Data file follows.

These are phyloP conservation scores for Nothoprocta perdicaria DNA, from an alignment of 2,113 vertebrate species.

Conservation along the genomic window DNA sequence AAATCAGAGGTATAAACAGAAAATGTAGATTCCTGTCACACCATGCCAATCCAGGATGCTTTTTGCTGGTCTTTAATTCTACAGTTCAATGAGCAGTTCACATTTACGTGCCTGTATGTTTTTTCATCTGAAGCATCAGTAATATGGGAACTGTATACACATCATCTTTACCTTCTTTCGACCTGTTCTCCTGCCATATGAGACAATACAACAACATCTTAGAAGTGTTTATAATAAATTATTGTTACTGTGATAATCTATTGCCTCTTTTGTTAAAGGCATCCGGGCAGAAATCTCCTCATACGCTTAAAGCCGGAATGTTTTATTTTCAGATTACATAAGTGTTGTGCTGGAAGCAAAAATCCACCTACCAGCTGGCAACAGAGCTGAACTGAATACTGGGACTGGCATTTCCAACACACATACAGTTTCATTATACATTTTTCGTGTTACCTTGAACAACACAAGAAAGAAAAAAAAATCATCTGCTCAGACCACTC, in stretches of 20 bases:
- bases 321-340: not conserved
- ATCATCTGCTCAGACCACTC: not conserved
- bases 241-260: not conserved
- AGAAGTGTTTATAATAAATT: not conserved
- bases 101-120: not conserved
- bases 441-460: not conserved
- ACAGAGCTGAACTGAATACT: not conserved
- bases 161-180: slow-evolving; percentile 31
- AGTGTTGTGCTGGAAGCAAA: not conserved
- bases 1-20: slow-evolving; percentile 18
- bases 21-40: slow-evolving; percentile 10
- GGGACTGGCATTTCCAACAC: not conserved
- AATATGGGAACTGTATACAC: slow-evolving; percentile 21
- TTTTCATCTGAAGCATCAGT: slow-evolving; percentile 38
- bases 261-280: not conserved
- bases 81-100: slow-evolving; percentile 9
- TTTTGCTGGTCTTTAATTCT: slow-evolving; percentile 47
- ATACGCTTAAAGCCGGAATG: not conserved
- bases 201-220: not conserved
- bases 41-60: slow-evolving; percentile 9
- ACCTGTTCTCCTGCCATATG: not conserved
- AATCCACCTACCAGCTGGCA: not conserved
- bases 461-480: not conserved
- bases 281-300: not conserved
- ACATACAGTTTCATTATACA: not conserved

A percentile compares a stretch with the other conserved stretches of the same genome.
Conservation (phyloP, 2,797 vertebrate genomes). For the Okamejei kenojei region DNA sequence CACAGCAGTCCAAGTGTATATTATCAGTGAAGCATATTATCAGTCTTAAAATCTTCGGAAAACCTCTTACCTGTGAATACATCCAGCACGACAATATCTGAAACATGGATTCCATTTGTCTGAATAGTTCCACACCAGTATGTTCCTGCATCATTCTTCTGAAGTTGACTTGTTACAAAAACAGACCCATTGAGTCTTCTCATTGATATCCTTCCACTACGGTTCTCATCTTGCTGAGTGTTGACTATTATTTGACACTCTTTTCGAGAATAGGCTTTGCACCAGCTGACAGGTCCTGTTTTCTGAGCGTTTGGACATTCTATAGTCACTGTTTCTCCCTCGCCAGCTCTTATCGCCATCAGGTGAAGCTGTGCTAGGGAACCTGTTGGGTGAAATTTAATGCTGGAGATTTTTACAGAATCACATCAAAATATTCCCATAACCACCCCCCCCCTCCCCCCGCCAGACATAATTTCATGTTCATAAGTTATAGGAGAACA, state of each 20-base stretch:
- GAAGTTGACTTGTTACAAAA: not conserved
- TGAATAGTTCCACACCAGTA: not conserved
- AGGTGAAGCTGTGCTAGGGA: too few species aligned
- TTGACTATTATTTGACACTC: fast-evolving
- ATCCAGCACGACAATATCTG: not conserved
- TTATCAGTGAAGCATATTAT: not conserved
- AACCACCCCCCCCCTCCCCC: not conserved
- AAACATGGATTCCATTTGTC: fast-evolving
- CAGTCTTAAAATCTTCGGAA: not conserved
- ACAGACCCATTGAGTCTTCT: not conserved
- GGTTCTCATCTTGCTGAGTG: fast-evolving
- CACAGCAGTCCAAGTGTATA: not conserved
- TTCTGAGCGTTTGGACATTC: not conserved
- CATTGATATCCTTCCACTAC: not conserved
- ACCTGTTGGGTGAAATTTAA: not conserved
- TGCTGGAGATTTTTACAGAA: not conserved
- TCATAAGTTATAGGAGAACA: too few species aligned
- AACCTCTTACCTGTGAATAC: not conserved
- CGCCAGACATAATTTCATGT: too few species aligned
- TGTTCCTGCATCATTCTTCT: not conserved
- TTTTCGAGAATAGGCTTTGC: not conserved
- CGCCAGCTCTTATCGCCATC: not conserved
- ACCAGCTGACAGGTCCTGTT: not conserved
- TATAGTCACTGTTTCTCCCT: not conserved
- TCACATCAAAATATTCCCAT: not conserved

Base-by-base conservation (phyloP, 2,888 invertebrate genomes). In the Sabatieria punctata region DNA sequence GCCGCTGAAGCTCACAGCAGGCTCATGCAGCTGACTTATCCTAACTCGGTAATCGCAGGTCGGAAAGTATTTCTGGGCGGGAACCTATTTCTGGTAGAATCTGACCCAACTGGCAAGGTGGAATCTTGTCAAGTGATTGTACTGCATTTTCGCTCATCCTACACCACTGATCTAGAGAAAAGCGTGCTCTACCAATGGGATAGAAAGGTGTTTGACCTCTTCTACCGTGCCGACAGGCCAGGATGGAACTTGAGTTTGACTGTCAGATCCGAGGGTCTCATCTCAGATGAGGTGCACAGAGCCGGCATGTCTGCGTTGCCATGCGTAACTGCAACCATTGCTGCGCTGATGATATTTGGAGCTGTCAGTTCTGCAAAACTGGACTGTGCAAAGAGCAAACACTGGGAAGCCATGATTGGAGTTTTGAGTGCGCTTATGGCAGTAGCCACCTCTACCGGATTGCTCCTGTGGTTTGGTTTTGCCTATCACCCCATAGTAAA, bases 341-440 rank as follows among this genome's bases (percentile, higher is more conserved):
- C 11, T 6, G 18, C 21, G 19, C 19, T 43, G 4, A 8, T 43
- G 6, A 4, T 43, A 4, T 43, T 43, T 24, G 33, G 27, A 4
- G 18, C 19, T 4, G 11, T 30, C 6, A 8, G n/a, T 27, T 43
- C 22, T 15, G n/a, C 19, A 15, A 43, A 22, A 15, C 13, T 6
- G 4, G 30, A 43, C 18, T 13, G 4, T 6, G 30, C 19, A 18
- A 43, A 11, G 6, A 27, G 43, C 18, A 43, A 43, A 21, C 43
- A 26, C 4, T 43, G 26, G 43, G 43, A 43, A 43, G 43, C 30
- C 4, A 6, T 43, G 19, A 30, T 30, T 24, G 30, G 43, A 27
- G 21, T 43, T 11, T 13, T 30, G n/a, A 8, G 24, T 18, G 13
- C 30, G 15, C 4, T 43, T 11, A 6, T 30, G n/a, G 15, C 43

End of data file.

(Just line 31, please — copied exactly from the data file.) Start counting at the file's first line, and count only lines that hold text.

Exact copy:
- TGAATAGTTCCACACCAGTA: not conserved